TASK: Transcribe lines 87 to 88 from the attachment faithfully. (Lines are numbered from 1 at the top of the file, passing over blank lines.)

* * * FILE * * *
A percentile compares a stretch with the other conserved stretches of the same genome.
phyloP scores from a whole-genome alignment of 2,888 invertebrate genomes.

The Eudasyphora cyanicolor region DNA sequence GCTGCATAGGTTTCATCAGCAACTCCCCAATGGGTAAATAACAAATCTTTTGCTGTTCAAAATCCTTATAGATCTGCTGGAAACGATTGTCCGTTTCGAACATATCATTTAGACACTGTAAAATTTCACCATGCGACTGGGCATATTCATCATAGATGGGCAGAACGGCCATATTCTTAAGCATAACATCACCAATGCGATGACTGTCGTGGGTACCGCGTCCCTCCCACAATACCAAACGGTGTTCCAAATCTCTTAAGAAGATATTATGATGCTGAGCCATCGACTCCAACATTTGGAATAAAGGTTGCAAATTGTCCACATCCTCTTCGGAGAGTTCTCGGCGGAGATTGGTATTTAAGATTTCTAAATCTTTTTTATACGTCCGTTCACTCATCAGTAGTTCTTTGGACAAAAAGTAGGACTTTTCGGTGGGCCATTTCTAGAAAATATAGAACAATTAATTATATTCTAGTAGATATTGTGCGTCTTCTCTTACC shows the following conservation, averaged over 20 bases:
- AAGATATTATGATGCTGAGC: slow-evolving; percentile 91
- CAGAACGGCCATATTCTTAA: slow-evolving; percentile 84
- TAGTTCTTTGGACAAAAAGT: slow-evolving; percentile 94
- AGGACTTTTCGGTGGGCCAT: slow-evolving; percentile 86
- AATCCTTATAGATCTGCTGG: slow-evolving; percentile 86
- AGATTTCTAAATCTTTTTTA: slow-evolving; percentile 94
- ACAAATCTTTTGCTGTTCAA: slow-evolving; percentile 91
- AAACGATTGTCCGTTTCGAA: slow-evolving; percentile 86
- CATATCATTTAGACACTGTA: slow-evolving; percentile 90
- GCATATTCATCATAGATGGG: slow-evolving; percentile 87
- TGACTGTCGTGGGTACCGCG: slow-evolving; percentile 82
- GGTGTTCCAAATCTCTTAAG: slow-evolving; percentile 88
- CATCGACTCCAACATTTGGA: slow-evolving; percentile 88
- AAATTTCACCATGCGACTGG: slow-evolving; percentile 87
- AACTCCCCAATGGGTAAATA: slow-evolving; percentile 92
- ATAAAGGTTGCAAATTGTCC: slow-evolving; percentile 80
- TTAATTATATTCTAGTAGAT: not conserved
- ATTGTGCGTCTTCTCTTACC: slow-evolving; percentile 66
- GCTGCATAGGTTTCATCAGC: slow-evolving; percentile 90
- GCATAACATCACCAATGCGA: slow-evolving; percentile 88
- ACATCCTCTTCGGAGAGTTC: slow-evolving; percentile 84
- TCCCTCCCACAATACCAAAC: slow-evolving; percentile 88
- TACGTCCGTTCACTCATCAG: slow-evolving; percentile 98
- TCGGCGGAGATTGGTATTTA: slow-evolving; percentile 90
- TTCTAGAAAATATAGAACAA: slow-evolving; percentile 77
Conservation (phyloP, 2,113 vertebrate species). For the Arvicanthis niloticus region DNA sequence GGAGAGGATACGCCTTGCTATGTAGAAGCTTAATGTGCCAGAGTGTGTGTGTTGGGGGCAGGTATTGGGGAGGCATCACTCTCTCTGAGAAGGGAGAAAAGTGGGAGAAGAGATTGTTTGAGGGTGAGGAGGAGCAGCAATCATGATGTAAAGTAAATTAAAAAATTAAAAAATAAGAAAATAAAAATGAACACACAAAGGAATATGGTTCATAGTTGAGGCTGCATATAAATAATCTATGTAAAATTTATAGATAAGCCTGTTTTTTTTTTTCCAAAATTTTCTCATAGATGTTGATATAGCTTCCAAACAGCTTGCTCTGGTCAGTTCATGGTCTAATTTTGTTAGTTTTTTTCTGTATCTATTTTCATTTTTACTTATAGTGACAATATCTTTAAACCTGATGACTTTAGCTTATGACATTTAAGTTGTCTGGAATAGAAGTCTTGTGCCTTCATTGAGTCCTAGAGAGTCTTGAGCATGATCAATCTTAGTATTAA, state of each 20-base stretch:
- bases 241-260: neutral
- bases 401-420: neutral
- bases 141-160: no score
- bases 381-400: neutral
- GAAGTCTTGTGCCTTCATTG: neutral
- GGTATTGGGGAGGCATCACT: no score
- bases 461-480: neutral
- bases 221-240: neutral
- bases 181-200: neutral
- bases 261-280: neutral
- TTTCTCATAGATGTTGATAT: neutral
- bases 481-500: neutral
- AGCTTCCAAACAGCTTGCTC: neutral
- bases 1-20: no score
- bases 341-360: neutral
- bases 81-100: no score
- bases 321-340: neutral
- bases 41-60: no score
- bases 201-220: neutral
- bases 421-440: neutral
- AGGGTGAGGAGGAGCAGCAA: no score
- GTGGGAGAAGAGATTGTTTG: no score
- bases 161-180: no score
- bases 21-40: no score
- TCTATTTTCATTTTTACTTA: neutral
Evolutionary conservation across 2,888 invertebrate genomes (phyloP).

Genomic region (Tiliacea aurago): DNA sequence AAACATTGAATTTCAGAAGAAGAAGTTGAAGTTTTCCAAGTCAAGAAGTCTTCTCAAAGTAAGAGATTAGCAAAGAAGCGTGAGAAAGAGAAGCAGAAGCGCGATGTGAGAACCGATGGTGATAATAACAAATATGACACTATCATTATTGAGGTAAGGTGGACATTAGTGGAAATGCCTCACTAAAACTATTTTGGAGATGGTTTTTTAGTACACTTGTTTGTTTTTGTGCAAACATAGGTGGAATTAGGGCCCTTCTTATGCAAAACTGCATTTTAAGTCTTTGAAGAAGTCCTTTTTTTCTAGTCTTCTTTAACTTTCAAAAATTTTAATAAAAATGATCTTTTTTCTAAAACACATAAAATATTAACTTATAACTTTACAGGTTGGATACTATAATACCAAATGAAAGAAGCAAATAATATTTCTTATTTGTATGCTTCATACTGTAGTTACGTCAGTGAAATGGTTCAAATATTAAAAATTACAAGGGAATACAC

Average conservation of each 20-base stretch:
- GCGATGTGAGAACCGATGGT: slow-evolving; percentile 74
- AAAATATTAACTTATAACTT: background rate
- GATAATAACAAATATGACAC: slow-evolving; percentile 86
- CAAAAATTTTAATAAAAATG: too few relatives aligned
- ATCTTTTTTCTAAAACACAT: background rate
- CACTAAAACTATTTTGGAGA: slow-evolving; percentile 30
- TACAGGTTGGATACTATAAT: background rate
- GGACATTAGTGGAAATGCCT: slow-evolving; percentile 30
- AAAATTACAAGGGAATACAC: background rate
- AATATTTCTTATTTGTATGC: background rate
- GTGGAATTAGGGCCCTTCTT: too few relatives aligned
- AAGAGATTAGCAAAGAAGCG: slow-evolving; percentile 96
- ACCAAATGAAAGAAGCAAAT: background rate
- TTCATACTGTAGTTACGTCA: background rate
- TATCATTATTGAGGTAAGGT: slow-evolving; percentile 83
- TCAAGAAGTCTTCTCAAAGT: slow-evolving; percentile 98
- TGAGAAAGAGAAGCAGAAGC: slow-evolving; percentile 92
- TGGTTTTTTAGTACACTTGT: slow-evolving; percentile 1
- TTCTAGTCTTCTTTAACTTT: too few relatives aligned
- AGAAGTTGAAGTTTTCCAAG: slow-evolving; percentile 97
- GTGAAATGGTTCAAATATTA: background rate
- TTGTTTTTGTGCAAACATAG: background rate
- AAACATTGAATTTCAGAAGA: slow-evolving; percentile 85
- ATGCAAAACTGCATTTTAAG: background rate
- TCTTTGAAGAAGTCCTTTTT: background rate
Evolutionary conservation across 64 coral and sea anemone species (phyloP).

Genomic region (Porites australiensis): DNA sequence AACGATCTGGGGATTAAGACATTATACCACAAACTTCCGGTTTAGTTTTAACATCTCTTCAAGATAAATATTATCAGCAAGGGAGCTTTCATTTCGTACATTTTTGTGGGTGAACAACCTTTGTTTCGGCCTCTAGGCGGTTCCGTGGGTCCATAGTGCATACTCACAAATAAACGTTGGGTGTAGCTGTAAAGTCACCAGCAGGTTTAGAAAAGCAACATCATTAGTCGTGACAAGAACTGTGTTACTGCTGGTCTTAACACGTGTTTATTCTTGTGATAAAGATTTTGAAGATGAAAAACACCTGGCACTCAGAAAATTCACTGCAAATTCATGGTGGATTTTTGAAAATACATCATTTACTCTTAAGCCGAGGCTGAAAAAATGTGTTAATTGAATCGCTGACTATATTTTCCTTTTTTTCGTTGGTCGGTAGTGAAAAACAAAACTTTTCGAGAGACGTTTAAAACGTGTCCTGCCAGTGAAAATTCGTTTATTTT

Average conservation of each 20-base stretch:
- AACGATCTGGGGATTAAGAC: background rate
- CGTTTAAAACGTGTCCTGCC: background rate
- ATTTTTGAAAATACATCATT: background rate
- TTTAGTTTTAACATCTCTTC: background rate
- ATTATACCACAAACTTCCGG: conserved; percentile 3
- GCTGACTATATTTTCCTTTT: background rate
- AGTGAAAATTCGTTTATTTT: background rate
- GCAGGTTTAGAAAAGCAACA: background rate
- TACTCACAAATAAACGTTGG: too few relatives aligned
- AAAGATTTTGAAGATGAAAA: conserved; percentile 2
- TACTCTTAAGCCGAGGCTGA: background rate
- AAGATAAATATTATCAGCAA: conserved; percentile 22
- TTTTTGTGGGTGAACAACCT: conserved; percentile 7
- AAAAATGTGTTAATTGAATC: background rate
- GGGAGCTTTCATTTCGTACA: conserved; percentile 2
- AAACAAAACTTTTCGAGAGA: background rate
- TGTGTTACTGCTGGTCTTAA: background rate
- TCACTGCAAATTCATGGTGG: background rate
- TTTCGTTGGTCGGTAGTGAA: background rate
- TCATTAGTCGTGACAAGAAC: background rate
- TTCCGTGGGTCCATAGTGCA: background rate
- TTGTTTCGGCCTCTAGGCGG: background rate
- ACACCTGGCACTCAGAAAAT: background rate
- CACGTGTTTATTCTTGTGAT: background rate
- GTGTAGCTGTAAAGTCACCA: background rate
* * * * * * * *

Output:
- CGTTTAAAACGTGTCCTGCC: background rate
- ATTTTTGAAAATACATCATT: background rate